Starscape, 1999, 213 pages, C$8.99 tpb, ISBN 0-765-34265-0
I know that I don’t read enough young adult fiction. The problem is that I have enough adult fiction in the queue that I practically would have to be given a YA novel before I’d consider reading it. That’s exactly what happened with David Lubar’s Hidden Talents, a young adult fantasy novel that had stayed hidden in my stack of unread books ever since the 2003 Worldcon, where it was handed over to all attendees. Why did it sit unread so long? Your guess is as good as mine –though there are books in that pile that have been languishing there since the mid-nineties.
In any case, I have no one to blame but myself for missing out so long on a perfectly enjoyable fantasy story that happens to star teenagers. Hidden Talents is an exceedingly clever book, and one that does much to raise my opinion of YA fiction.
It starts as narrator Martin Anderson is dropped off at Edgeview Alternative School, the “last chance school” for his area’s losers and misfits. Each of them has proved to be unteachable by conventional means: now Edgeview is where they’ve been placed in the hope that they will either get better or older enough to let them go away. Martin is smart, but he’s got a mouth big enough to get him kicked out of four schools in rapid succession. But if Martin’s got a talent for being a smart-alec, the other students he meets have other problems. One is a recreational pyromaniac; yet another is a compulsive cheater. Then there are the bullies and the teachers of dubious competence: Harry Potter never had it so bad.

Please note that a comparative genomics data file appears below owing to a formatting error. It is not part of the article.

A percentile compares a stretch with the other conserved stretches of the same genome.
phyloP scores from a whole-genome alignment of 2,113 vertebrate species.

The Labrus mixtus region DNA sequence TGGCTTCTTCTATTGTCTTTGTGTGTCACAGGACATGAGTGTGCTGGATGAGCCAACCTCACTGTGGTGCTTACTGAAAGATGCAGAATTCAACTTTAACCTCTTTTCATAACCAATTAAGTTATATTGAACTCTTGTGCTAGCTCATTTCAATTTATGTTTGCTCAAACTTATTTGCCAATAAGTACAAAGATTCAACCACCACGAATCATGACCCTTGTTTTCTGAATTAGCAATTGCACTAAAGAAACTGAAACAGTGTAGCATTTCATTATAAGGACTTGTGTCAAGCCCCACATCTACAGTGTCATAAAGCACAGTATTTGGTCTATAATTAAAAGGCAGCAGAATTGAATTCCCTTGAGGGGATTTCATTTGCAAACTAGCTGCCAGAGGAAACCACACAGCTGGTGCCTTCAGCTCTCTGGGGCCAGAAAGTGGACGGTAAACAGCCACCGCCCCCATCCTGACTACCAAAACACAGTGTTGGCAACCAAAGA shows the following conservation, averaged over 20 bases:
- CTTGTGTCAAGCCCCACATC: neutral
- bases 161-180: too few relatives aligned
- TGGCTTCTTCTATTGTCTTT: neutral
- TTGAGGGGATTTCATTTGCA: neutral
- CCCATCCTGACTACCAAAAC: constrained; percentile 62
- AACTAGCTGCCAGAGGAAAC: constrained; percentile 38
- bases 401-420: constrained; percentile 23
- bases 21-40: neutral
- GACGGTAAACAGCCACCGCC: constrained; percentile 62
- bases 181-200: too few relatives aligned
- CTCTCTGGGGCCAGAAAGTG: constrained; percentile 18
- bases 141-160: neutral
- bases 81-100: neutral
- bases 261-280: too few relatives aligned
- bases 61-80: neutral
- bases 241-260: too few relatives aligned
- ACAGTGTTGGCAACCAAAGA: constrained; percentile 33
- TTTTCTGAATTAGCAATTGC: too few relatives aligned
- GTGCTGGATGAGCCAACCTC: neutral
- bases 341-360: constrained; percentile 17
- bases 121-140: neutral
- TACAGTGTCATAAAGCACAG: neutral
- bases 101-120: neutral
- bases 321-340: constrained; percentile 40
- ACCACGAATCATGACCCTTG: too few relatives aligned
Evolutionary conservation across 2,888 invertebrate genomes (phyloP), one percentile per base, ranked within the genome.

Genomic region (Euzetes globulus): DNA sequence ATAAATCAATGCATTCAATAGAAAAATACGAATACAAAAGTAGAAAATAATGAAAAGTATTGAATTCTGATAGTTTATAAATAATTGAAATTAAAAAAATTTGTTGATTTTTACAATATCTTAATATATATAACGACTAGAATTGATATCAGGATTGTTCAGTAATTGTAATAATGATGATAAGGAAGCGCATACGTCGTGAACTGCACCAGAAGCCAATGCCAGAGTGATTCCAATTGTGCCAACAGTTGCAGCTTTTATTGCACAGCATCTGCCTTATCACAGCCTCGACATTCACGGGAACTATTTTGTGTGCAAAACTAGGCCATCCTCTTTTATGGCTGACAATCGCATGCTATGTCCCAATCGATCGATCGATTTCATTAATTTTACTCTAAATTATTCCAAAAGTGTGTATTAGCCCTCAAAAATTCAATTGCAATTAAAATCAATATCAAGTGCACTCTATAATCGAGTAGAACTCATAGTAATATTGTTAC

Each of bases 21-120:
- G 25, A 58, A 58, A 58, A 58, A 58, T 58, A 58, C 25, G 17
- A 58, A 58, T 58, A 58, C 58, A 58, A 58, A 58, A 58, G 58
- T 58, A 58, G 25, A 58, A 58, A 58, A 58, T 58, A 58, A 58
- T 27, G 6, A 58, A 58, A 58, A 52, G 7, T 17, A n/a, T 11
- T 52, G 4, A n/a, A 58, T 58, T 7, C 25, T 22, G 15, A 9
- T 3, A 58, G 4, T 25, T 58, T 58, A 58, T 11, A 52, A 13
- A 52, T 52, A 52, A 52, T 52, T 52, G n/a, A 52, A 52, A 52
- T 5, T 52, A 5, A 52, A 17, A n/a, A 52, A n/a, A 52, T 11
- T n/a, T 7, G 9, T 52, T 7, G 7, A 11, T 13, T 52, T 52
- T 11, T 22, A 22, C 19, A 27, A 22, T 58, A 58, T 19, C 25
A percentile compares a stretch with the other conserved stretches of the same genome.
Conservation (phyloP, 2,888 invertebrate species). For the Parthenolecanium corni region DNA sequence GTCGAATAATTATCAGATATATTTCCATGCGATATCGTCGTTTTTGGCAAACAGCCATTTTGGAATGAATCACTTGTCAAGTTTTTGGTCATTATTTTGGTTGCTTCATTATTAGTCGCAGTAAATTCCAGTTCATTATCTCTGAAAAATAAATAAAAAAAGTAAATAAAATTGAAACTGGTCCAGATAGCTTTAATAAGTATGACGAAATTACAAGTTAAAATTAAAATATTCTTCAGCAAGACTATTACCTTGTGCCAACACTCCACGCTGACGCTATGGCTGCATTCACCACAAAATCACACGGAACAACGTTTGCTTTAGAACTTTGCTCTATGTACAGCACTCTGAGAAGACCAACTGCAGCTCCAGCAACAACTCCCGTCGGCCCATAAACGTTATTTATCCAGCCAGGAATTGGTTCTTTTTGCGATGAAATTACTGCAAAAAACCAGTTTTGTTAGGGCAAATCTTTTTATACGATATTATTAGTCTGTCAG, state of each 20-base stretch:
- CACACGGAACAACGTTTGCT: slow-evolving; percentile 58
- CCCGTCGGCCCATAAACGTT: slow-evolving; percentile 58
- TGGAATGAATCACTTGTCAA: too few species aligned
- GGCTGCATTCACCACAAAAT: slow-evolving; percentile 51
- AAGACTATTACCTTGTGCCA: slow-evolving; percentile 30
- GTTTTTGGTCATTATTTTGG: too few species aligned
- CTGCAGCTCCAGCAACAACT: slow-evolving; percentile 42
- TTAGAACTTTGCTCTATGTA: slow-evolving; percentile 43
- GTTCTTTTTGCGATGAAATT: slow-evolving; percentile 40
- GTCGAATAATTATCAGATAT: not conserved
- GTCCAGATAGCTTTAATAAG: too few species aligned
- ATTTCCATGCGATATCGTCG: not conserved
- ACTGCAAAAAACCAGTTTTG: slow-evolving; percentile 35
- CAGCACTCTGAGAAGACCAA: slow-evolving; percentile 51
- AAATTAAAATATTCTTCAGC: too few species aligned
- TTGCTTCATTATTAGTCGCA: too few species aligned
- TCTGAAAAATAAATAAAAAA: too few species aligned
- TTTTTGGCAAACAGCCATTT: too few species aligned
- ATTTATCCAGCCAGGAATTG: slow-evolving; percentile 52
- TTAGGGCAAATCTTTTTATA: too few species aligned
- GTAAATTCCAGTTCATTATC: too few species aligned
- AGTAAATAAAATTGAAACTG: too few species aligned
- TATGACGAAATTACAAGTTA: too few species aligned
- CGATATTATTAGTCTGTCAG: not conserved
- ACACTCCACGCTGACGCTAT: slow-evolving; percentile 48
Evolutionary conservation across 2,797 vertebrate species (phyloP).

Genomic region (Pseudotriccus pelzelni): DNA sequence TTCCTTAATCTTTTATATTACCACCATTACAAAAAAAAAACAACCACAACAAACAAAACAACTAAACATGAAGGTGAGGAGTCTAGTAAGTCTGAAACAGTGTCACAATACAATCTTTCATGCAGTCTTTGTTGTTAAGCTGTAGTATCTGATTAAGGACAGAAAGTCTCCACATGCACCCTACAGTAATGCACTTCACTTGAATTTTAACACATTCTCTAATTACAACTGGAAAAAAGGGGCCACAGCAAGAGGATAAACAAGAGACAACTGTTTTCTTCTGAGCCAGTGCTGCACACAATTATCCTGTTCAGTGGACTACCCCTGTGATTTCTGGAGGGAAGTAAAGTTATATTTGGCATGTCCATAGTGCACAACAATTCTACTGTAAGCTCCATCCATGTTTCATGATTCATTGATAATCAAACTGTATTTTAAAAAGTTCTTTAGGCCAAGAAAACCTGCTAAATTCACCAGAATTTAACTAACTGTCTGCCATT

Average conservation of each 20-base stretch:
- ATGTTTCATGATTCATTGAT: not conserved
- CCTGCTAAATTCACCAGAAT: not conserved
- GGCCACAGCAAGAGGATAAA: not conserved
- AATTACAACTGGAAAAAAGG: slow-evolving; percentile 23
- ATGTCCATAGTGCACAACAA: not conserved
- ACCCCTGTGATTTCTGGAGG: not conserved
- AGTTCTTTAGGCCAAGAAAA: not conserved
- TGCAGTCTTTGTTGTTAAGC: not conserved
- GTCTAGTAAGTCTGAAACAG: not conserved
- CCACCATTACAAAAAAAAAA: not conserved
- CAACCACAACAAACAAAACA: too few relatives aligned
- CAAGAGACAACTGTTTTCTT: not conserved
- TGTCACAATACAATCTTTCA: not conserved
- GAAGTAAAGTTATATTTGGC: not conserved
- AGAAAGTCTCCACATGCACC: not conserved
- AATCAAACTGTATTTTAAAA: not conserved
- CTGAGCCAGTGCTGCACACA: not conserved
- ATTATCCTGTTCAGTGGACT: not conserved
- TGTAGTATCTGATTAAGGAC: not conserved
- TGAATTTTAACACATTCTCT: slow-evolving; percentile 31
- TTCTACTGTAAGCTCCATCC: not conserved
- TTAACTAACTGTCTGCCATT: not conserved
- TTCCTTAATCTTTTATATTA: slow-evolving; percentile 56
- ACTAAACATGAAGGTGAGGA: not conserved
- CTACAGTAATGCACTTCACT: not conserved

In a few short chapters (and a variety of interstitial material such as letters, notes, drawings and transcripts), Lubar paints a vivid portrait of good kids stuck in a school gone wrong. There is, of course, more to their alleged problems than just attitude. Martin discovers, midway through, that the problems of his friends have rather… paranormal roots: The kid nicknamed “Cheater” isn’t one: he’s just a telepath who plucks answers out of his neighbours’s heads. “Torchie” is a pyrokinesic, “Flinch” is clairvoyant… and so on. None of them, of course, have ever recognized their abilities, leading them in all sorts of behavioural problems.
As a premise, that’s fantastic stuff for a YA novel, tapping directly in a few teenage anxieties about being exceptional and how to best use one’s abilities. As a dramatic driver, it’s nothing short of brilliant, especially the way it’s developed by Lubar. Martin is dubious about his findings, but that’s nothing compared to how his friends react to his suppositions: they can’t even bring themselves to consider the possibility of their powers and what it would mean to control them. It takes a pretty spiffy demonstration of scientific thinking for them to even begin to acknowledge the truth.
For a novel that can be read in less than ninety minutes, Hidden Talents seldom skips good characterization. Even filtered through Martin’s perception, most of the characters are sharply drawn and somewhat sympathetic: for misfits they’re just a lot of fun to read about. While Lubar’s plotting is hardly perfect (the first half of the book is a bit slow as Martin struggles to understand the situation, while the last act is marred by a predictable save-the-school subplot), it’s more than good enough to keep things hopping along.
Ultimately, it’s this charm and easygoing narration that keep Hidden Talents afloat for adult readers: It’s all too easy to use a book in order to tap onto one’s hidden teenager and wonder how unbelievably cool it would be to discover hidden powers. Lubar’s treatment of superpowers through doubt, demonstration and training is a believable real-world approach when such fantasy usually leaves little doubt as for the power of paranormal abilities. The narration is sharp and compelling. While Hidden Talent is unlikely to leave any lasting memory beyond its clever premise, it’s a lot of fun to read. Maybe I should make room in my stack of stuff to read for a few more YA novels…